If you have been wrestling with the question of trying to define family ministry, you likely have come to realize that the definitions are varied. I doubt that will ever change. But it raises a critically important question which deserves serious consideration. What is family? Dad, mom and at least one child? Dad, mom, children and grandparents? What about uncles and aunts? Nieces and nephews? How about extended family? In-laws? Single parent homes? Homes with no children? Are they any less of a family? Widows, orphans and foster kids? Caring friends? Or even singles who live in the margins of the culture and who feel that no one cares about them until they get a ring on their fingers? What about them? Why do we think first to create isolated ministries designed primarily to help them be around other singles with the unspoken hope that they will grow up and “settle down?” (Such a dreadful expression to the vast swath of never married adults).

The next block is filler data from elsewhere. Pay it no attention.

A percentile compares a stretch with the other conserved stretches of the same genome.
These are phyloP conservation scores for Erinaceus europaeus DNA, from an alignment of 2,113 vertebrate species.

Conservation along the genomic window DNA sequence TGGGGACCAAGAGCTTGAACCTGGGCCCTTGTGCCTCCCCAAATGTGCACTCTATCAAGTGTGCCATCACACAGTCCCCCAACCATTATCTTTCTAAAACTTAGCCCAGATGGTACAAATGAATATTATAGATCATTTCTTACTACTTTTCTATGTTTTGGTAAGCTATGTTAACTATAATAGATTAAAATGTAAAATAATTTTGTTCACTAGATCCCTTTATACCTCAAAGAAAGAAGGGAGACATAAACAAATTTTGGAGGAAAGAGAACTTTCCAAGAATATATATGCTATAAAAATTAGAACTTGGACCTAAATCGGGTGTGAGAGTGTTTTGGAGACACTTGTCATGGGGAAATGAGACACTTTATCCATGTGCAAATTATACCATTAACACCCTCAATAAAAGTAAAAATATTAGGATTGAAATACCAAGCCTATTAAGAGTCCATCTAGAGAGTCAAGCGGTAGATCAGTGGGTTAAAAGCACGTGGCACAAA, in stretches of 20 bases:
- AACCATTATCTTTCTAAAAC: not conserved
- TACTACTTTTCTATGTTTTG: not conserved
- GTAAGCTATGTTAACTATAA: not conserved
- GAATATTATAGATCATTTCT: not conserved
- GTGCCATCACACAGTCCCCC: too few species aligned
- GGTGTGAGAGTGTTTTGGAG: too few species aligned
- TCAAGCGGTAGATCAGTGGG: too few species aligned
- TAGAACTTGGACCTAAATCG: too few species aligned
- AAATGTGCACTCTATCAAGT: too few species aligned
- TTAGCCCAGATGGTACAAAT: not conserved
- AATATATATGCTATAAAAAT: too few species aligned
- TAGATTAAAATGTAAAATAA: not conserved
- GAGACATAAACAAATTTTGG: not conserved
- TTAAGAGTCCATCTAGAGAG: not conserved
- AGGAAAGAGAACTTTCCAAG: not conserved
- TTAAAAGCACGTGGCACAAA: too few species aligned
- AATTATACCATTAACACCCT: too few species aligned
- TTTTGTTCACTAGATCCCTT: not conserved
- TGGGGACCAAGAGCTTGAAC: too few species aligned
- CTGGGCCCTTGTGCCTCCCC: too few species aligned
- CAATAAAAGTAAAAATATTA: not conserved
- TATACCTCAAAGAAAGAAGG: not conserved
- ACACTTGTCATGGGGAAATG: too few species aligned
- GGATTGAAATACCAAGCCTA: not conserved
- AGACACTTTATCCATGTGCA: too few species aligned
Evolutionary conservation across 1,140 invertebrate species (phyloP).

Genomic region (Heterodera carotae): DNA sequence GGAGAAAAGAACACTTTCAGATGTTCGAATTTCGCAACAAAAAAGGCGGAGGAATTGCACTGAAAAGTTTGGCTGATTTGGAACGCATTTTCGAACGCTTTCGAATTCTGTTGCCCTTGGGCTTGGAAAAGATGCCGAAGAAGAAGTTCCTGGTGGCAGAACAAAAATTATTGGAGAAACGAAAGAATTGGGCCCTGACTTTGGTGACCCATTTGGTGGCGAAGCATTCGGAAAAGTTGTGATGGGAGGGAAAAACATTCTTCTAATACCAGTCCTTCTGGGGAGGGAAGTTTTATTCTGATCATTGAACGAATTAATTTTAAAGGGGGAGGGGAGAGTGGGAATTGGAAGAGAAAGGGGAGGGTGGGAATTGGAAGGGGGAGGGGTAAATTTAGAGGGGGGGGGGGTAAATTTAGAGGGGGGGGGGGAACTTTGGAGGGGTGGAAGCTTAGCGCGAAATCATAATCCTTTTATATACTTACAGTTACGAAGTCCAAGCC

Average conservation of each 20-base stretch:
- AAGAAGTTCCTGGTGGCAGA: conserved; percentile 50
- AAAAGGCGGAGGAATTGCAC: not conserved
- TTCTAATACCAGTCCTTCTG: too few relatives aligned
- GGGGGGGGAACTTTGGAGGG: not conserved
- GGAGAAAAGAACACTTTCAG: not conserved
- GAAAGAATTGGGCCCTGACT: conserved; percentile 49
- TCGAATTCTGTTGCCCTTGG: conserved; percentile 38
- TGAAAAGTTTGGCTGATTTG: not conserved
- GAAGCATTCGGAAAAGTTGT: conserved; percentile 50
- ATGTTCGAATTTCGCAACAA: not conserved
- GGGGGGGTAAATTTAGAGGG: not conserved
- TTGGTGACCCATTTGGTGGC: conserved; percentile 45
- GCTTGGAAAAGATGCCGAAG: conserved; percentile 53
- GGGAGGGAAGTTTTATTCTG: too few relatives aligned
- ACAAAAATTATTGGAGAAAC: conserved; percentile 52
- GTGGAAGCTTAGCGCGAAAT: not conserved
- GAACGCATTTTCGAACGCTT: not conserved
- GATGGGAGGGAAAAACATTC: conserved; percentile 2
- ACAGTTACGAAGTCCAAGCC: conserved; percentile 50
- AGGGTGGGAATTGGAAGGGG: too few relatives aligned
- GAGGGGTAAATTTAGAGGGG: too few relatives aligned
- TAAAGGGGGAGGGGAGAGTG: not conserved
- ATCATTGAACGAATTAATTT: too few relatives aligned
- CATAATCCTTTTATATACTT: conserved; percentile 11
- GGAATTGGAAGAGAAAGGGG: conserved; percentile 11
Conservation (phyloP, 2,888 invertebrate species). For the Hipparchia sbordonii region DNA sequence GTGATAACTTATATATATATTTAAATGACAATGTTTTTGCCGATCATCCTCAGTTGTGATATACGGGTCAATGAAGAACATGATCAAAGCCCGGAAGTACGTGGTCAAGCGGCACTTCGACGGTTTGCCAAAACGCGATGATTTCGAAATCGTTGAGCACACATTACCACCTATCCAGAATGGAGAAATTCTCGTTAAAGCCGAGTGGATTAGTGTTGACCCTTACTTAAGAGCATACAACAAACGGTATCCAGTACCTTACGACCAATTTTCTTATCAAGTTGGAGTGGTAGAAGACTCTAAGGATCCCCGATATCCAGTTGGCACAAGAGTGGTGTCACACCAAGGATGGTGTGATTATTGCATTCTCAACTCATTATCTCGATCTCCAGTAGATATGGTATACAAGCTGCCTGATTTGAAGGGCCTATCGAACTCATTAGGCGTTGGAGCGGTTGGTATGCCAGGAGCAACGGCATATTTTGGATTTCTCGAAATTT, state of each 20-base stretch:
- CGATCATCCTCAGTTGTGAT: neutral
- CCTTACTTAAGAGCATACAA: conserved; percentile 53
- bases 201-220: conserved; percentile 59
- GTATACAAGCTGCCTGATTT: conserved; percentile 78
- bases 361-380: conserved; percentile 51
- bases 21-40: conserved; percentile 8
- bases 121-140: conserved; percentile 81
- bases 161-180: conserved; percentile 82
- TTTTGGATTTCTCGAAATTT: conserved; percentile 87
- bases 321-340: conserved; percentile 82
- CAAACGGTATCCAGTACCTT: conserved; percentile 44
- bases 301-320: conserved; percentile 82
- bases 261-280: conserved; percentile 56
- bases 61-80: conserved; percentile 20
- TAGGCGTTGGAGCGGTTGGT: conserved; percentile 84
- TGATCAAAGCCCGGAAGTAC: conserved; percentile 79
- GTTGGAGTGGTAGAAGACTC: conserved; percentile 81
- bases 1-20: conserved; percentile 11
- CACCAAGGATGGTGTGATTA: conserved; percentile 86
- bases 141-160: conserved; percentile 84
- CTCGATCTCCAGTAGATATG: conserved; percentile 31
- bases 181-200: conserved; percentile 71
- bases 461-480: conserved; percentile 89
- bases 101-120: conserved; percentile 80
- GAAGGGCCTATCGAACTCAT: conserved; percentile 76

What is family? In my view, all of these and more. Sure, there is a natural nurturing closeness to our birth families, and rightly so. Yet, I have also experienced the privilege of closeness with families in which I was not placed by birth. I sense it is a taste of what Jesus intended when he asked his disciples, “Who are my mother and brothers?” And then pointed to the packed room indicating that all present were included.
What is family? When we discover the answer to that question, we will be better equipped to plan and implement effective expressions of family ministry.